Page:Blackwood's Magazine volume 044.djvu/565

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An Introduction to the Philosophy of Consciousness.

three great moments of humanity may be thus expressed. 1st, The natural or given man is man in passion—in enslaved Being. 2d, The conscious man—the man working into freedom against passion—is man in action. 3d, The "I" is man in free, that is, in real personal Being.

Chapter IV.

Are we then to hold that man does not become "I" by compulsion—that he is not constrained to become "I"? We must hold this doctrine. No man is forced or necessitated to become "I." All the necessitated part of his Being leans the other way, and tends to prevent him from becoming "I." He becomes "I" by fighting against the necessitated part of his nature. "I" embraces and expresses the sum and substance of his freedom, of his resistance. He becomes "I" with his own consent—through the concurrence and operation of his own will.

We have as yet said little about Human Will, because "Will" is but a word; and we have all along been anxious to avoid that very common, though most fatal, error in philosophy—the error, namely, of supposing that words can ever do the business of thoughts, or can, of themselves, put us in possession of the realities which they denote. If, in philosophy, we commence with the word "Will," or with any other word denoting what is called "a faculty" of man, and keep harping on the same, without having first of all come round the reality without the assistance of the word,—if we seek to educe the reality out of the word,—the chances are a thousand to one that we shall end where we began, and never get beyond the region of mere words. It makes a mighty difference in all kinds of composition, whether the reality suggests the word, or whether the word suggests the reality. The former kind of suggestion alone possesses any value—it alone gives truth and life both to philosophy and to poetry. The latter kind is worthless altogether, either in philosopher or poet; and the probability is, that the reality which the word suggests to him, is not the true reality at all.[1]

Without employing the word "will," then, let us look forth into the realities of man, and perhaps we shall fall in with the reality of it when we are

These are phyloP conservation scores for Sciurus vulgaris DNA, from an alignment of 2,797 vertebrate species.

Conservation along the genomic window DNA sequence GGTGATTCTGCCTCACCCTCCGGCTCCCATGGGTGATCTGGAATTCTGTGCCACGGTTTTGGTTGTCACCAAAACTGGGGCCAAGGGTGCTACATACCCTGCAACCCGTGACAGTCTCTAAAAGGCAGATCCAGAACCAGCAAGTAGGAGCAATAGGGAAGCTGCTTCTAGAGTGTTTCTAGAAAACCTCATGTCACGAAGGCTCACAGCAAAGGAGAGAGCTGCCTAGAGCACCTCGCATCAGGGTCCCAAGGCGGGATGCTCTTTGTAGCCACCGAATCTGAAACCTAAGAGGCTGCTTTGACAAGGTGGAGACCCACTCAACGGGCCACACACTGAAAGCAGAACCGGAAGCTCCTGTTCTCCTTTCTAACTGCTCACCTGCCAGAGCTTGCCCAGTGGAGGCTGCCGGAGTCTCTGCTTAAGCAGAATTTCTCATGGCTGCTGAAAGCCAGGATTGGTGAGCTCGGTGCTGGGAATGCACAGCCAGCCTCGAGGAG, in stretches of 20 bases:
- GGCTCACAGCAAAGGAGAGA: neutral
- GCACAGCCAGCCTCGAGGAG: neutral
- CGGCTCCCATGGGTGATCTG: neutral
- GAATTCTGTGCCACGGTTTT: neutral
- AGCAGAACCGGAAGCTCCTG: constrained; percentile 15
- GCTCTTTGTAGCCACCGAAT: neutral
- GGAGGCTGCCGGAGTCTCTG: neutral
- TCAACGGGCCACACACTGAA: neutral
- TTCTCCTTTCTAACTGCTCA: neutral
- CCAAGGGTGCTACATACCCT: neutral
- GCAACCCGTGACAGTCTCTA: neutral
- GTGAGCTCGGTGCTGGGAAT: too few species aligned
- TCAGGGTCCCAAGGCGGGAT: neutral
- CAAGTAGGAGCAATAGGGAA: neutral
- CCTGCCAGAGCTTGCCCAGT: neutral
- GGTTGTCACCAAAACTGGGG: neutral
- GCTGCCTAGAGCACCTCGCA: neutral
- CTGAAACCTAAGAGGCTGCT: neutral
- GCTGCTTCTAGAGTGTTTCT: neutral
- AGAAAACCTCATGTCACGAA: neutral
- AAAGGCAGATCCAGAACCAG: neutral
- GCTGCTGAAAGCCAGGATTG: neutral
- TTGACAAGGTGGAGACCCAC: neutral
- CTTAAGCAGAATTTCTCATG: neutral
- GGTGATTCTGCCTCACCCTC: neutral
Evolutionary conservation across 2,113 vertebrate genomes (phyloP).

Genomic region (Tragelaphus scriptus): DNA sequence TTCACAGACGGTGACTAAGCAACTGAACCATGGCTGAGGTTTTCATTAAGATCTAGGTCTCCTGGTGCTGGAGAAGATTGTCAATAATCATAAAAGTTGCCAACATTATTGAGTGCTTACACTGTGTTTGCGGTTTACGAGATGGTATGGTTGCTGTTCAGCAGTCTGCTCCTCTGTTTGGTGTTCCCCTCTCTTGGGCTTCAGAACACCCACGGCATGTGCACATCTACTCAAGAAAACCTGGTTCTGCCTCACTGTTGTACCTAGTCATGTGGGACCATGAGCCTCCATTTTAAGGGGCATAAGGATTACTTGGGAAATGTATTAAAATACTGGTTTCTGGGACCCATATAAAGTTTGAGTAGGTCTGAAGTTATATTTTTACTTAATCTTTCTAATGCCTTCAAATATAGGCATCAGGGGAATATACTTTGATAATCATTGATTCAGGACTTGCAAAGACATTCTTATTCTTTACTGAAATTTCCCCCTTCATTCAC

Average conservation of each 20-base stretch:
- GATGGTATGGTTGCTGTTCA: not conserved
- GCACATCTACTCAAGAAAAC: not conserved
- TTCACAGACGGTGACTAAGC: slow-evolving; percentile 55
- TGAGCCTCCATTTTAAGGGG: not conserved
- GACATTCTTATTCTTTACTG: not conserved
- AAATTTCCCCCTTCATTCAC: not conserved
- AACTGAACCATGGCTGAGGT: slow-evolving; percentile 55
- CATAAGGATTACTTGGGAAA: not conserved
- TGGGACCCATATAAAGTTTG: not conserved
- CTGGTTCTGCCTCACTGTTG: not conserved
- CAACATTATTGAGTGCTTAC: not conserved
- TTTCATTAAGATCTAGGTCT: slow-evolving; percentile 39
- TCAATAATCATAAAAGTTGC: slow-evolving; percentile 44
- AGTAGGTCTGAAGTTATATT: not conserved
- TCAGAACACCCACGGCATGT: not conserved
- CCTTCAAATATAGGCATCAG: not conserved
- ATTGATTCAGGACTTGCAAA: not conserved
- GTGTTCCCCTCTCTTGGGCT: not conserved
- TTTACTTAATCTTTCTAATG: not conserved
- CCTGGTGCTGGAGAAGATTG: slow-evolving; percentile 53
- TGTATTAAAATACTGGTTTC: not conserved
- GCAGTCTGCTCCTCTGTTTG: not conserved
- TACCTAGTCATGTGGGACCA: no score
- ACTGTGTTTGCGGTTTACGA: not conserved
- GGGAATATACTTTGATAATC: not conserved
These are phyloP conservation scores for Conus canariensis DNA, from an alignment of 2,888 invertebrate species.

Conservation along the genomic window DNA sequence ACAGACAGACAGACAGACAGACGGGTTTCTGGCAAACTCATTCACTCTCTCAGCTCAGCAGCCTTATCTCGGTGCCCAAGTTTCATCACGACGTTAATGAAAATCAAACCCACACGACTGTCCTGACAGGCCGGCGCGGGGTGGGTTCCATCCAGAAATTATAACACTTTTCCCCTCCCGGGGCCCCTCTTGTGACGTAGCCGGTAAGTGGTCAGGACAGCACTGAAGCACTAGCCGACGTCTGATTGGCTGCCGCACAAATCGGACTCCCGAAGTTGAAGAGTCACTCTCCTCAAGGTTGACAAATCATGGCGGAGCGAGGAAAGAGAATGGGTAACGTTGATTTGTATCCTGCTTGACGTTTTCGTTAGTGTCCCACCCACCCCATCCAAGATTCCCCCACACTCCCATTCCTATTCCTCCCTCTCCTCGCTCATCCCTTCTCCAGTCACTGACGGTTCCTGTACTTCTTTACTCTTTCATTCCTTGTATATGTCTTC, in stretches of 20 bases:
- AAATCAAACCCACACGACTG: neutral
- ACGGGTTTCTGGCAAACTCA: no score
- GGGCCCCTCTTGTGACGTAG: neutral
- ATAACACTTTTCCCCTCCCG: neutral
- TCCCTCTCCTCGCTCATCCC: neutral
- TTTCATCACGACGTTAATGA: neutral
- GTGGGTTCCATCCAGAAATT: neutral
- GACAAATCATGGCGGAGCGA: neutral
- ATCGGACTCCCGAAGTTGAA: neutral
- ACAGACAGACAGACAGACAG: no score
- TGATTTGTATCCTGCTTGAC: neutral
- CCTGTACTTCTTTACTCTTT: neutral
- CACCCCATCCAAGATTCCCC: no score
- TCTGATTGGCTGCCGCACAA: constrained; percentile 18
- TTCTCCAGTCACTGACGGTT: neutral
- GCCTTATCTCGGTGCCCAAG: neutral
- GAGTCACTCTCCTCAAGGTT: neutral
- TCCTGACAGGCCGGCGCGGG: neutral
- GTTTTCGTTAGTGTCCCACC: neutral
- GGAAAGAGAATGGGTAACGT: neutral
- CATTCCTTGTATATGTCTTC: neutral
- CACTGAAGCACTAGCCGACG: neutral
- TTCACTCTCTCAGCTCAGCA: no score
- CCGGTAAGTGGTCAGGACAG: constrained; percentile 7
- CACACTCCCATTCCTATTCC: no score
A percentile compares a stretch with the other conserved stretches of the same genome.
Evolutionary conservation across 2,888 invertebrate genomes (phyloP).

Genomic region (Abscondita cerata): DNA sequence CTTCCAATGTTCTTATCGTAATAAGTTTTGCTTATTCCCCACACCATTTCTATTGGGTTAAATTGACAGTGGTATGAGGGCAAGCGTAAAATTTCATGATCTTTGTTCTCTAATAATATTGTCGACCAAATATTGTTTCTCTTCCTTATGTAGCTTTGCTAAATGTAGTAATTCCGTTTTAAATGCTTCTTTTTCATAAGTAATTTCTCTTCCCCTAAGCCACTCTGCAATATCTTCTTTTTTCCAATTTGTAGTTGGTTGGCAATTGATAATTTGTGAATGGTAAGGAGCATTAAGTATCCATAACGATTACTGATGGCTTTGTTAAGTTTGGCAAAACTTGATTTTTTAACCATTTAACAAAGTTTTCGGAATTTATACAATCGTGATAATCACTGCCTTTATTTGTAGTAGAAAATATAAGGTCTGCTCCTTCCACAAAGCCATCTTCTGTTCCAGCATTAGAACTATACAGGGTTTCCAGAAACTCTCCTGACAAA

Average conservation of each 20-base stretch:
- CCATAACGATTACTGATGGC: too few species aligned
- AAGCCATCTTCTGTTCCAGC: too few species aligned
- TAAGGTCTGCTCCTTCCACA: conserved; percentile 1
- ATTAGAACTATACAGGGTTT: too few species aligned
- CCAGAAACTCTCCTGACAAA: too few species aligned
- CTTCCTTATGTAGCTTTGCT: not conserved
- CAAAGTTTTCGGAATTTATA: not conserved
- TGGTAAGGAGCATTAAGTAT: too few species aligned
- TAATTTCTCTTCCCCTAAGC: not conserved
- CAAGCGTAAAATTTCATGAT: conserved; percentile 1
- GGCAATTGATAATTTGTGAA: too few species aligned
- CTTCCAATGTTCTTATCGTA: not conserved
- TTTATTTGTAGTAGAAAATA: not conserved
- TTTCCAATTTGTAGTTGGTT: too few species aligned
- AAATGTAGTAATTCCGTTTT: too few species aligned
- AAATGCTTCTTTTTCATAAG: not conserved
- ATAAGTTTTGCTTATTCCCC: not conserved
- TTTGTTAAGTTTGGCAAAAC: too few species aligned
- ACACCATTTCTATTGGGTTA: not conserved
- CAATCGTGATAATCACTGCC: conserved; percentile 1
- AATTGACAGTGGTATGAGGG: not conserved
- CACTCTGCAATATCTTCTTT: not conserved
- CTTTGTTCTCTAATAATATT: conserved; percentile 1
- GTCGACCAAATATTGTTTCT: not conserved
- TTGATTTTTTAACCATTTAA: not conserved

1. Some curious considerations present themselves in connexion with this subject. Human compositions may be divided into two great classes. In the first, the commencement is made from feelings, ideas, or realities. These beget and clothe themselves in words. These precede the words. The workers in this order are, in poetry, the true poets. But the words having been employed and established, it is found that these of themselves give birth to feelings and ideas which may be extracted out of them without recourse being had to any other source. Hence a second class of composers arises, in whom words precede ideas—a class who, instead of construing ideas into words, construe words into ideas—and these again into other words. This class commence with words, making these feel and think for them. Of this class are the poetasters, the authors of odes to "Imagination," "Hope," &c., which are merely written because such words as "hope," "imagination," &c, have been established. These are the employers of the hereditary language of poetry. In philosophy the case is precisely the same. An Aristotle, a Leibnitz, or a Kant, having come, by certain realities of humanity, through an original exertion, and not through the instrumentality of words, makes use of a certain kind of phraseology to denote these realities. An inferior generation of philosophers, finding this phraseology made to their hand, adopt it; and, without looking for the realities themselves independently of the words, they endeavour to lay hold of the realities solely through the words; they seek to extract the realities out of the words, and, consequently, their labours are in a different subject-matter, as dead and worthless as those of the poetaster. Both classes of imitators work in an inverted order. They seek the living among the dead: that is, they seek it where it never can be found. Let us ask whether one inevitable result—one disadvantage of the possession of a highly cultivated language, is not this:—that, being fraught with numberless associations, it enables poetasters and false philosophers to abound—inasmuch as it enables them to make words stand in place of things and do the business of thoughts?